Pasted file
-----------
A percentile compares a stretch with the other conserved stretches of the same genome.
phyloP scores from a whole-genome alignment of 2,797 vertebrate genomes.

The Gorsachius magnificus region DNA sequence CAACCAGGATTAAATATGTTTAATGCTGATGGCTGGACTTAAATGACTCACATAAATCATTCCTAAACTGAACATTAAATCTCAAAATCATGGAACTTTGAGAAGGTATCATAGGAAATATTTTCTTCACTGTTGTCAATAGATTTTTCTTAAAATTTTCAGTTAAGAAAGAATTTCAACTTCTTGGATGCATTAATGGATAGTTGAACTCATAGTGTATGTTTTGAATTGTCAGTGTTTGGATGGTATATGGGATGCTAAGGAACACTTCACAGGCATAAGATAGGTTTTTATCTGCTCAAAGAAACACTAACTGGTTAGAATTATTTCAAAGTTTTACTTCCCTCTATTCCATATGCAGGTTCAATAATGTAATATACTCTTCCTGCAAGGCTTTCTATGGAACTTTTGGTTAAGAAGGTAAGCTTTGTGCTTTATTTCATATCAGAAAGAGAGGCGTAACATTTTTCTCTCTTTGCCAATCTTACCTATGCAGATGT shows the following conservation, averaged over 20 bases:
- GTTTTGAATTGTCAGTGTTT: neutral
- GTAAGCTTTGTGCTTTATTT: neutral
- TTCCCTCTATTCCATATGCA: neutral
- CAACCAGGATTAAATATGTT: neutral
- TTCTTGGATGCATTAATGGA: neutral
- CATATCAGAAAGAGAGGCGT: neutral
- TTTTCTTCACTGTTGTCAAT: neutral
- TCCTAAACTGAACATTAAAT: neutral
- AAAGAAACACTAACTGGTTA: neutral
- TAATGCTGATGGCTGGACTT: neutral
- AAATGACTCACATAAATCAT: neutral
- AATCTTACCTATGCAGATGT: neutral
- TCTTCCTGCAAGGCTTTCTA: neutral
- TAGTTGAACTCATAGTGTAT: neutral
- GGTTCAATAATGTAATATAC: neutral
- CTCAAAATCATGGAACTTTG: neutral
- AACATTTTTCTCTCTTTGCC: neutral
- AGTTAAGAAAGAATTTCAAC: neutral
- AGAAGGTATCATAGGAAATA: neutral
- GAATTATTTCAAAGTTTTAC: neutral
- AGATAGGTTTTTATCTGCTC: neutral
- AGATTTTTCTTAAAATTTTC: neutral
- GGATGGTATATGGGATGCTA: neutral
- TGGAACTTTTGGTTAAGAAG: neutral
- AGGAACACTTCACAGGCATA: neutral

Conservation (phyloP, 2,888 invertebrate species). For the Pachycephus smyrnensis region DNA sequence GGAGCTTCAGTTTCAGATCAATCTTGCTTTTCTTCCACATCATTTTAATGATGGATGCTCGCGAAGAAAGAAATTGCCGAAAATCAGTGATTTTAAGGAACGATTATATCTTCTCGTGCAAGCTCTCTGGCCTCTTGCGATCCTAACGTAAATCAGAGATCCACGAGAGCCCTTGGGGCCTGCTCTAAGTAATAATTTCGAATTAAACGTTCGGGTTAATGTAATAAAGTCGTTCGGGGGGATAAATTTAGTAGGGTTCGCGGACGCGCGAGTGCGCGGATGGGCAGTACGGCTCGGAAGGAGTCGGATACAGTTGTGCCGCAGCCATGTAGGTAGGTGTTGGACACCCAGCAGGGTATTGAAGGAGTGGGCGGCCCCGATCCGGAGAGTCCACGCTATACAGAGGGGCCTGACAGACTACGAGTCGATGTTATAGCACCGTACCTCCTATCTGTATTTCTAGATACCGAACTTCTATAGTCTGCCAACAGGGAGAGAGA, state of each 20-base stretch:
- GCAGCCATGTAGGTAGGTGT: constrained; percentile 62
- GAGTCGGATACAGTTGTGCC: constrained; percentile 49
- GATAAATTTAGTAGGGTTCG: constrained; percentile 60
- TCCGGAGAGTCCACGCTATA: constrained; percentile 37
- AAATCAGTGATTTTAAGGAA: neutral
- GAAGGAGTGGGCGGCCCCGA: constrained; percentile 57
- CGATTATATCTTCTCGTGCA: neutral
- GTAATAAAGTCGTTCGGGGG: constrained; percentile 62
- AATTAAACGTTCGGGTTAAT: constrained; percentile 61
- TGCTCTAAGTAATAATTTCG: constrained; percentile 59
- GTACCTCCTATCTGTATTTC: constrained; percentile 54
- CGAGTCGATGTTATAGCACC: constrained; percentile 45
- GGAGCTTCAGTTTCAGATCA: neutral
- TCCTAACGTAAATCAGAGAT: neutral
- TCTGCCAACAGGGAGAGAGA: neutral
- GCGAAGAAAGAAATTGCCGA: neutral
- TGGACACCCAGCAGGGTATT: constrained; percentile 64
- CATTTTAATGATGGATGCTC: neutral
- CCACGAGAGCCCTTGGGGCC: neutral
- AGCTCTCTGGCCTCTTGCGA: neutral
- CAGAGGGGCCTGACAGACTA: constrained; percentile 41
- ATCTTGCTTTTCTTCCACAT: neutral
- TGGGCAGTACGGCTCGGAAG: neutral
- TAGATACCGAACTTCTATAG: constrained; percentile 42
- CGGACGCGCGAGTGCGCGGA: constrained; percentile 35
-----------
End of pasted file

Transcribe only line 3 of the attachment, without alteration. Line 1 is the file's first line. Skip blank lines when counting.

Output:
The Gorsachius magnificus region DNA sequence CAACCAGGATTAAATATGTTTAATGCTGATGGCTGGACTTAAATGACTCACATAAATCATTCCTAAACTGAACATTAAATCTCAAAATCATGGAACTTTGAGAAGGTATCATAGGAAATATTTTCTTCACTGTTGTCAATAGATTTTTCTTAAAATTTTCAGTTAAGAAAGAATTTCAACTTCTTGGATGCATTAATGGATAGTTGAACTCATAGTGTATGTTTTGAATTGTCAGTGTTTGGATGGTATATGGGATGCTAAGGAACACTTCACAGGCATAAGATAGGTTTTTATCTGCTCAAAGAAACACTAACTGGTTAGAATTATTTCAAAGTTTTACTTCCCTCTATTCCATATGCAGGTTCAATAATGTAATATACTCTTCCTGCAAGGCTTTCTATGGAACTTTTGGTTAAGAAGGTAAGCTTTGTGCTTTATTTCATATCAGAAAGAGAGGCGTAACATTTTTCTCTCTTTGCCAATCTTACCTATGCAGATGT shows the following conservation, averaged over 20 bases: